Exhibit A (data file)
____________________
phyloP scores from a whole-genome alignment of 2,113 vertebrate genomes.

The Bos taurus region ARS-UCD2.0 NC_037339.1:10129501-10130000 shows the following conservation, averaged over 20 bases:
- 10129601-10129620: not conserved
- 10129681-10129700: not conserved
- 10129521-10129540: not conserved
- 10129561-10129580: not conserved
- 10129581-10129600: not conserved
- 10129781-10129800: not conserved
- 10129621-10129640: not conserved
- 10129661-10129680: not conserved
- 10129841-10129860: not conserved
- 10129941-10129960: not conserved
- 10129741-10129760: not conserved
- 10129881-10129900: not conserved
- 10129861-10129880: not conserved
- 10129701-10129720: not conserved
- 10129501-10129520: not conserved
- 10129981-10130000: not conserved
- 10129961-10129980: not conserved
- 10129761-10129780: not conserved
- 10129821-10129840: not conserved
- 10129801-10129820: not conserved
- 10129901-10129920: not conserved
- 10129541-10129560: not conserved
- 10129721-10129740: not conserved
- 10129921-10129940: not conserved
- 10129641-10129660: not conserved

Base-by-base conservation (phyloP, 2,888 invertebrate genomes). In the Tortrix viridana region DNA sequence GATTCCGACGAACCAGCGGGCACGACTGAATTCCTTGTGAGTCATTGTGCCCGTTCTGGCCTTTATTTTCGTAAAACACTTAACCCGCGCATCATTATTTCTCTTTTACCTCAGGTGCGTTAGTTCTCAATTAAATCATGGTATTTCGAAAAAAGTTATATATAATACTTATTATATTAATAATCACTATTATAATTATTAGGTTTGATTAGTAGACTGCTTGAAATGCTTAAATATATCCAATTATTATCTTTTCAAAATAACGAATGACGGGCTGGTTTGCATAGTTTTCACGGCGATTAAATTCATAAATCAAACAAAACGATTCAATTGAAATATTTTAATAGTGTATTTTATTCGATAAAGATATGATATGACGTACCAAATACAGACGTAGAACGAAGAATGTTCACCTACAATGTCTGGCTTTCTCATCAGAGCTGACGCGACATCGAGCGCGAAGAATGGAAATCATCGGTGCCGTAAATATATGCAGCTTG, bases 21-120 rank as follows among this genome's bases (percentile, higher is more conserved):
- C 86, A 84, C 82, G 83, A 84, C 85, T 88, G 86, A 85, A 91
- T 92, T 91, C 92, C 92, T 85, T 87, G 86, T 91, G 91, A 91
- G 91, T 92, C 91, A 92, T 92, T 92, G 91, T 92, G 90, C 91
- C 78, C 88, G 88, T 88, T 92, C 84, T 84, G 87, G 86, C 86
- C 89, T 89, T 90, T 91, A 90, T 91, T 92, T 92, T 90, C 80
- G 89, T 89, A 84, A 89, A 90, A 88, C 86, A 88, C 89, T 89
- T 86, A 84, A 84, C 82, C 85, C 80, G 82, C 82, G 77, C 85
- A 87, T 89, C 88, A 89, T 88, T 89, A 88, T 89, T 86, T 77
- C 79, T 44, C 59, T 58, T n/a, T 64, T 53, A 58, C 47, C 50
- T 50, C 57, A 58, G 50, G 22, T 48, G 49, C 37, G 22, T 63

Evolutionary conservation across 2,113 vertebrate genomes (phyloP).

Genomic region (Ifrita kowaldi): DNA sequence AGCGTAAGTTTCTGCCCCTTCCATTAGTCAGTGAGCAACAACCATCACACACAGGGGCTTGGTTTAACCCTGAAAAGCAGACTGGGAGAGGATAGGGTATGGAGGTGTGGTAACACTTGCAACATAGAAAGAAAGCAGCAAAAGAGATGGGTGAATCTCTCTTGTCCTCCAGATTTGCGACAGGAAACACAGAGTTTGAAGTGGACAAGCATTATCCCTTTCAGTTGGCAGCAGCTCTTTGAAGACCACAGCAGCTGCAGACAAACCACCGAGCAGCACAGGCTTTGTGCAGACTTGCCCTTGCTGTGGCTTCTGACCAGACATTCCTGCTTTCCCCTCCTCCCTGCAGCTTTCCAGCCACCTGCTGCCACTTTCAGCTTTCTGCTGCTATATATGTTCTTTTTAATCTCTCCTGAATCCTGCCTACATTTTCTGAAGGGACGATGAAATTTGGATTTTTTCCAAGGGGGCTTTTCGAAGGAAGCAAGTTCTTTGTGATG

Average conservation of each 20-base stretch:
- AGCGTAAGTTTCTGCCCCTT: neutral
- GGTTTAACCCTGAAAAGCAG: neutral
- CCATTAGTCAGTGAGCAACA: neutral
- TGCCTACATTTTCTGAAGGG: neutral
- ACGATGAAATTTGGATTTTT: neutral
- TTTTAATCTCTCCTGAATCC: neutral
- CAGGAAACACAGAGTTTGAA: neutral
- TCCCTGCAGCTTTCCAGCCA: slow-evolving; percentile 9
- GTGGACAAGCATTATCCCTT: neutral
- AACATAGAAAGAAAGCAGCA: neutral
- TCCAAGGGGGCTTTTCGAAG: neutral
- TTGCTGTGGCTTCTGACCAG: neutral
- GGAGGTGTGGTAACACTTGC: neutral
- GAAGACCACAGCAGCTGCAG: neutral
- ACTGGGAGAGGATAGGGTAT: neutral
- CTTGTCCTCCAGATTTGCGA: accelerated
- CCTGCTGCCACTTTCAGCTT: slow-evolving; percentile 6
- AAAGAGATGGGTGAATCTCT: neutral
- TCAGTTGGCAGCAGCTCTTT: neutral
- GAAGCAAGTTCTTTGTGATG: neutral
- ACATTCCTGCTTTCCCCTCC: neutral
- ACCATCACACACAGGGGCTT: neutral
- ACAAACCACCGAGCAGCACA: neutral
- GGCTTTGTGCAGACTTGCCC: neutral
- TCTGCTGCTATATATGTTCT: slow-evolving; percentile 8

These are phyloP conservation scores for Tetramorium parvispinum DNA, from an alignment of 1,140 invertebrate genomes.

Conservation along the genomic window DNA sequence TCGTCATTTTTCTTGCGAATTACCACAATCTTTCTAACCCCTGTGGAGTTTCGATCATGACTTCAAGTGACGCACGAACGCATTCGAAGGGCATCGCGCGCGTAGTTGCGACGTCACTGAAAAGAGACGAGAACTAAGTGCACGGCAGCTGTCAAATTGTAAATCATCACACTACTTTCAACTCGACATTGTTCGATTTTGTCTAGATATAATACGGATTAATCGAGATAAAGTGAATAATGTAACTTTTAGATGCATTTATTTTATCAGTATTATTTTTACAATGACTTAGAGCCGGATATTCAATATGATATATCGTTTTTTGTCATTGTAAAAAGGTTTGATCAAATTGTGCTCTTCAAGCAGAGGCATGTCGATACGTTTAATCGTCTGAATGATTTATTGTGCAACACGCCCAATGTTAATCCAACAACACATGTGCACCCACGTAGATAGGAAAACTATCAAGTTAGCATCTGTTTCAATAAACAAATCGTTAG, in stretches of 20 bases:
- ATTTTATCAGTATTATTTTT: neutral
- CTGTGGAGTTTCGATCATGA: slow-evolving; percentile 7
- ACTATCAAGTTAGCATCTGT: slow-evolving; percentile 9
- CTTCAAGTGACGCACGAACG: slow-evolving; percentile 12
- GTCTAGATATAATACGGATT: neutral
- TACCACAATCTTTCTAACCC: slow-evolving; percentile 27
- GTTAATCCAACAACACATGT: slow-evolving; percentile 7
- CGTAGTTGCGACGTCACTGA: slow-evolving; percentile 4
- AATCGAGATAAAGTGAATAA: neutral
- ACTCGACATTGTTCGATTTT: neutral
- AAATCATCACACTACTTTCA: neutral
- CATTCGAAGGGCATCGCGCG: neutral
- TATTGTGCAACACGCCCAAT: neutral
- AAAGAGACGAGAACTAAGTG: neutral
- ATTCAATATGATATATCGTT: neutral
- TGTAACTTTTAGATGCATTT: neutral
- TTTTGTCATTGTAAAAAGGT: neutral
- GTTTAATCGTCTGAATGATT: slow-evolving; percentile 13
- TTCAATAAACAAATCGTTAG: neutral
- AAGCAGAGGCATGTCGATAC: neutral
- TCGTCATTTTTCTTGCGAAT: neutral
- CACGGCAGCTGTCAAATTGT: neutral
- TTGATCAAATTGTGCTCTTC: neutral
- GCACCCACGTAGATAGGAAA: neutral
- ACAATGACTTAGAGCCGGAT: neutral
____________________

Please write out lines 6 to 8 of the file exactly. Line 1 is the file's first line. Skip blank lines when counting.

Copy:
- 10129561-10129580: not conserved
- 10129581-10129600: not conserved
- 10129781-10129800: not conserved